on the beach, people in winter jackets stand around looking at an art installation that consists of evergreen trees, Christmas trees, hung upside down.

below: Another installation is “Collective Memory” designed by Mario Garcia (Barcelona Spain) and Andrea Govi (Milan Italy).   People are encouraged to leave messages in the bottles.

an art installation on the beach, people in winter clothes, two parallel walls about 10 feet high made of a layer of horizontally arranged empty plastic bottles with the opening facing in, people are writing on paper and then putting the messages in the bottles.

below: Paper is provided as are the bottles.  The walls are constructed of horizontal empty plastic water bottles with the openings all on the inside of the structure.

a boy is rolling up a piece of paper in inserting it in the opening of an empty plastic bottle.

below: The sun shining through the plastic bottles makes for some interesting effects.

sunlight shines through a wall of plastic bottles, some people walking in front of it. Collective Memory installation at Winter Stations 2017 on Toronto's waterfront.

below: Like most of the installations, “Collective Memory” encloses a lifeguard station.

an art installation on the beach, people in winter clothes, two parallel walls about 10 feet high made of a layer of horizontally arranged empty plastic bottles with the opening facing in, people are writing on paper and then putting the messages in the bottles. view form one end, the walls enclose a lifeguard station, 4 kids are on the lifeguard platform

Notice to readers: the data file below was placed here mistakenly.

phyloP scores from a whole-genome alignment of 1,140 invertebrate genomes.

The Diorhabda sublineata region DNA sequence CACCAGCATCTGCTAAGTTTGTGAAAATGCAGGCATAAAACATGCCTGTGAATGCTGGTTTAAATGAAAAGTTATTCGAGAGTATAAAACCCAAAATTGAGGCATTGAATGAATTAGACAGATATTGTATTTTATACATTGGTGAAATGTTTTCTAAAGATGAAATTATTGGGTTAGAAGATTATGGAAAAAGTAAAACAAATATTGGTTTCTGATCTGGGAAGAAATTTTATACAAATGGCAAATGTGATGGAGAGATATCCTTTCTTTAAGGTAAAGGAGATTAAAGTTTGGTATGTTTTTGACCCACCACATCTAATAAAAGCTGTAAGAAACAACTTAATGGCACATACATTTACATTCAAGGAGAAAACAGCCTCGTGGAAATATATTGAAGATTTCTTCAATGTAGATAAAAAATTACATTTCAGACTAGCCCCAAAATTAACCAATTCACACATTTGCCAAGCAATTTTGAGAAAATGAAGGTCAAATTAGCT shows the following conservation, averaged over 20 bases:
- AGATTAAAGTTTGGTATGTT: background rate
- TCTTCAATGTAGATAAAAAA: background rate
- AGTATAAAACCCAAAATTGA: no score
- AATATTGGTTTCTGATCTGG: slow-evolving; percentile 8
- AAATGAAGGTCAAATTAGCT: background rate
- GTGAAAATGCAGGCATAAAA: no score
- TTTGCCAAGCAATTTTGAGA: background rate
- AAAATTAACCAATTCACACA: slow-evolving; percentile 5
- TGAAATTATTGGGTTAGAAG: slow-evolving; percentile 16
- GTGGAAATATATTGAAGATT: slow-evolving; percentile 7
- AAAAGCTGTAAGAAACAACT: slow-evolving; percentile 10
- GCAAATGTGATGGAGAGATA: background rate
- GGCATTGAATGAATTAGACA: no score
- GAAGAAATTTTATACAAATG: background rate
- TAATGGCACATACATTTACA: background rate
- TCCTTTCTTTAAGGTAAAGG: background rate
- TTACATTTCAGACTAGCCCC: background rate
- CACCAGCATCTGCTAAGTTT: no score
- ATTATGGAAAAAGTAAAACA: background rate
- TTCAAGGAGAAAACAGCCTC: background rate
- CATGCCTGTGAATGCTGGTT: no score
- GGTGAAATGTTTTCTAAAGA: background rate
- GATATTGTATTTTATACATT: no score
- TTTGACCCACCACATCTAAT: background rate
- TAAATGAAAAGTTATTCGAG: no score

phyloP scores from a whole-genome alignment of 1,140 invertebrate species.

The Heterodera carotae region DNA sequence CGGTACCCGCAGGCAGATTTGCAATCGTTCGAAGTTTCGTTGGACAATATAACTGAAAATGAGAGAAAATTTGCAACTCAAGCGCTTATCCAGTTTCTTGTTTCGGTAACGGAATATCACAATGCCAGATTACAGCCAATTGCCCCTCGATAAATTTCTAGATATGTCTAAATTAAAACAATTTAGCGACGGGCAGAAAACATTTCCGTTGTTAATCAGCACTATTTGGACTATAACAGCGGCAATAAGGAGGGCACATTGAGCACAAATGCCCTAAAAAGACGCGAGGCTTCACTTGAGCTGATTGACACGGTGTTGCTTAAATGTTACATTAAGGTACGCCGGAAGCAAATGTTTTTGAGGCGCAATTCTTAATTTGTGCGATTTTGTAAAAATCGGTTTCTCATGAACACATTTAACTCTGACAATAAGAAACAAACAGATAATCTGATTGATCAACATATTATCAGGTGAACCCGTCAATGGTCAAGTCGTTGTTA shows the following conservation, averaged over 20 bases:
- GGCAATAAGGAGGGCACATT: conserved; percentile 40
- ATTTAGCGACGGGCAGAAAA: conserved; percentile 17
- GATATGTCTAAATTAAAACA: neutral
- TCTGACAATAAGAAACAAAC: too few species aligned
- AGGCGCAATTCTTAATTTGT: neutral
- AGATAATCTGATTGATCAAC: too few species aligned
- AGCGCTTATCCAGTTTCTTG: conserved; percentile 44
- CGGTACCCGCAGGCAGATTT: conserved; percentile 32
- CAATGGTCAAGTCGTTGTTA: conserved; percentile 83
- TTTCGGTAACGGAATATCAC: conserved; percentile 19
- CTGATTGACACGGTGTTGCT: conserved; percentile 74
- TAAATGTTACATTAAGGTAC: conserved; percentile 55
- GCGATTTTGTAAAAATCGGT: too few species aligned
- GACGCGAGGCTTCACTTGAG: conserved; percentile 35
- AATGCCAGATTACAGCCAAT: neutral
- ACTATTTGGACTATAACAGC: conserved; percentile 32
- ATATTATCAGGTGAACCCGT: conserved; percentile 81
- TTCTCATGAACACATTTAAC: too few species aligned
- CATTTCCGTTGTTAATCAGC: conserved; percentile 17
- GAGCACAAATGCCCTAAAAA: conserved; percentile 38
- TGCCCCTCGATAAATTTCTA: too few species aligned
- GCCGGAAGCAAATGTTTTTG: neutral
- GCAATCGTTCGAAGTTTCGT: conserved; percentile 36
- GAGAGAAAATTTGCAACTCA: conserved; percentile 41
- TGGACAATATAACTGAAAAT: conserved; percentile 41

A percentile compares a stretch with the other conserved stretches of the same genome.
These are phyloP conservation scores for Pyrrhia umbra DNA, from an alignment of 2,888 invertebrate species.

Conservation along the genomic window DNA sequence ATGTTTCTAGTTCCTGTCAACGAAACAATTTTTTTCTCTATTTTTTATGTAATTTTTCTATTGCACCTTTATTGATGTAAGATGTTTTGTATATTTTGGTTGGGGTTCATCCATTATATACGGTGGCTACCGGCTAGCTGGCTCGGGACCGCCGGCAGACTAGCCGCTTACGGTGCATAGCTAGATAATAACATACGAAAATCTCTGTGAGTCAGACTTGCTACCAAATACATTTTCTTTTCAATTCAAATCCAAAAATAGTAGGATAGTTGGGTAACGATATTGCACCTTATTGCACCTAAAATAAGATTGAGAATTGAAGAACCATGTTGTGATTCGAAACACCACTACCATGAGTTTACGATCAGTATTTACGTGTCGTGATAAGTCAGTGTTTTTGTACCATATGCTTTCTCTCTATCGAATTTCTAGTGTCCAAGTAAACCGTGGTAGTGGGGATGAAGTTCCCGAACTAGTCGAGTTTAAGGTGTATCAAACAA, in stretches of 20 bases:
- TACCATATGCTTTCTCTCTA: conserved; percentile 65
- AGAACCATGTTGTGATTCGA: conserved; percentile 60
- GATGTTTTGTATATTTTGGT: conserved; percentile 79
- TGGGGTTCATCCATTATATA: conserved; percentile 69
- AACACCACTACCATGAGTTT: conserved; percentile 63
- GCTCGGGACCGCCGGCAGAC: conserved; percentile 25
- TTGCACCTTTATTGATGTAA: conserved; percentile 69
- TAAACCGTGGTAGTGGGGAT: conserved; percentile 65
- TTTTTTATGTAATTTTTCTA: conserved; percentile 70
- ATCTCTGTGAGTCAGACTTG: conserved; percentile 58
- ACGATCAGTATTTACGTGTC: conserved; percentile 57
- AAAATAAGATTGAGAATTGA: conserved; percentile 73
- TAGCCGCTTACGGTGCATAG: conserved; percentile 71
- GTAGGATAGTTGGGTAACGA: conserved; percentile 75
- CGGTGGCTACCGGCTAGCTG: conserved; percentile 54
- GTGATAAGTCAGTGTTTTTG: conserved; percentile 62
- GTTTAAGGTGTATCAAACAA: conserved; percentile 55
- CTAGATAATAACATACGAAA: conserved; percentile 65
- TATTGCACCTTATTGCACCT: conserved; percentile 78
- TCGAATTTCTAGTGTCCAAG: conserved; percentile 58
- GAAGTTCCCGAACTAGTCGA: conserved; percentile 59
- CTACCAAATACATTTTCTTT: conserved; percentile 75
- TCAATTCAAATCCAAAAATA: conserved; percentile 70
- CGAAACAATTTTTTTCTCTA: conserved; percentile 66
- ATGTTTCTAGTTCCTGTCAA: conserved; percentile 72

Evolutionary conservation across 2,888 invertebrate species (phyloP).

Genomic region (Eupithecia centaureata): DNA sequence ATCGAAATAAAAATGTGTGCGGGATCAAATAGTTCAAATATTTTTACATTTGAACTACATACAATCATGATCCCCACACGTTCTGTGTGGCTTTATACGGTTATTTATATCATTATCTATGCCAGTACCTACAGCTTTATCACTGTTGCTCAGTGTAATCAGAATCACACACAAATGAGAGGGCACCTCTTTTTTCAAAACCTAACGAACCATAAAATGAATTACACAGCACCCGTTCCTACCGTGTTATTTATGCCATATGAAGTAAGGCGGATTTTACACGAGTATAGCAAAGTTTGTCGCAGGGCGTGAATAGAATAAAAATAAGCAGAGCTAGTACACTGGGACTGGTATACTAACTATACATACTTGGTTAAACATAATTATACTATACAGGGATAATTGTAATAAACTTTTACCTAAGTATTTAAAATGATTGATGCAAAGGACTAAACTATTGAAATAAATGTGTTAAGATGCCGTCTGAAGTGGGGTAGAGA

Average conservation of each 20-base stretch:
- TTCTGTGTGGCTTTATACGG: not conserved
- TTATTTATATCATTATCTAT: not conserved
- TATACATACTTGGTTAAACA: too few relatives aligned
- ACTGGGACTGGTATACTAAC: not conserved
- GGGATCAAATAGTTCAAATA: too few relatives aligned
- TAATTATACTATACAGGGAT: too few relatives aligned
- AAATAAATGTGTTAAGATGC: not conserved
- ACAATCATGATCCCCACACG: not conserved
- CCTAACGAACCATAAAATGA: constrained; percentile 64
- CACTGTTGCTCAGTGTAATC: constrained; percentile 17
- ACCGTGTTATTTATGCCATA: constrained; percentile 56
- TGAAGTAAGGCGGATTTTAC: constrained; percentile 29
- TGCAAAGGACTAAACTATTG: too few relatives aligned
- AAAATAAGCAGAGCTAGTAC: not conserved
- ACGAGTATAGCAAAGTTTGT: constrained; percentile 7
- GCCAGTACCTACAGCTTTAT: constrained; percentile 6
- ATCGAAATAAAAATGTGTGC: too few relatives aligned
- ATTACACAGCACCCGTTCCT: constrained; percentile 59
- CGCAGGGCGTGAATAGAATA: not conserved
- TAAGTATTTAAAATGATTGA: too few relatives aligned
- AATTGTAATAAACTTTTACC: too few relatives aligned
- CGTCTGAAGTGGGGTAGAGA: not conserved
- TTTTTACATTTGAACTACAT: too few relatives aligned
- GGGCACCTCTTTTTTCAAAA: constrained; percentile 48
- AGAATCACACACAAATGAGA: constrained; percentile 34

below: The installation that wasn’t ready yet is “The Beacon” designed by Joao Araujo Sousa and Joanna Correia Silva (Porto Portugal).

a woman pokes her head inside a hole in a tall wood structure on the beach, other art installations are in the background, lots of people, some people sitting on chairs.

The installation in the background in the above photograph is “BuoyBuoyBuoy” designed by Dionisios Vriniotis, Rob Shostak, Dakota Wares-Tani, and Julie Forand (Toronto Canada).

below: One of many photo ops!

three kids stand on top of a lifeguard station that is enclosed by an art installation that is construction of many oval shapes joined together. Some are white, some are clear and some are reflective. A mother is taking a picture of the kids.

below: Notched ovals made of wood and clear plastic were used to build this installation.  The wood pieces were either painted white or covered with silvery reflective material.

 close up photo of part of an artwork made of wooden oval shapes that are notched together.

kids climb up the center of an art installation called buoy buoy buoy, standing on the lifeguard station platform that is the middle of the artwork. Made of wooden oval shapes that are notched together.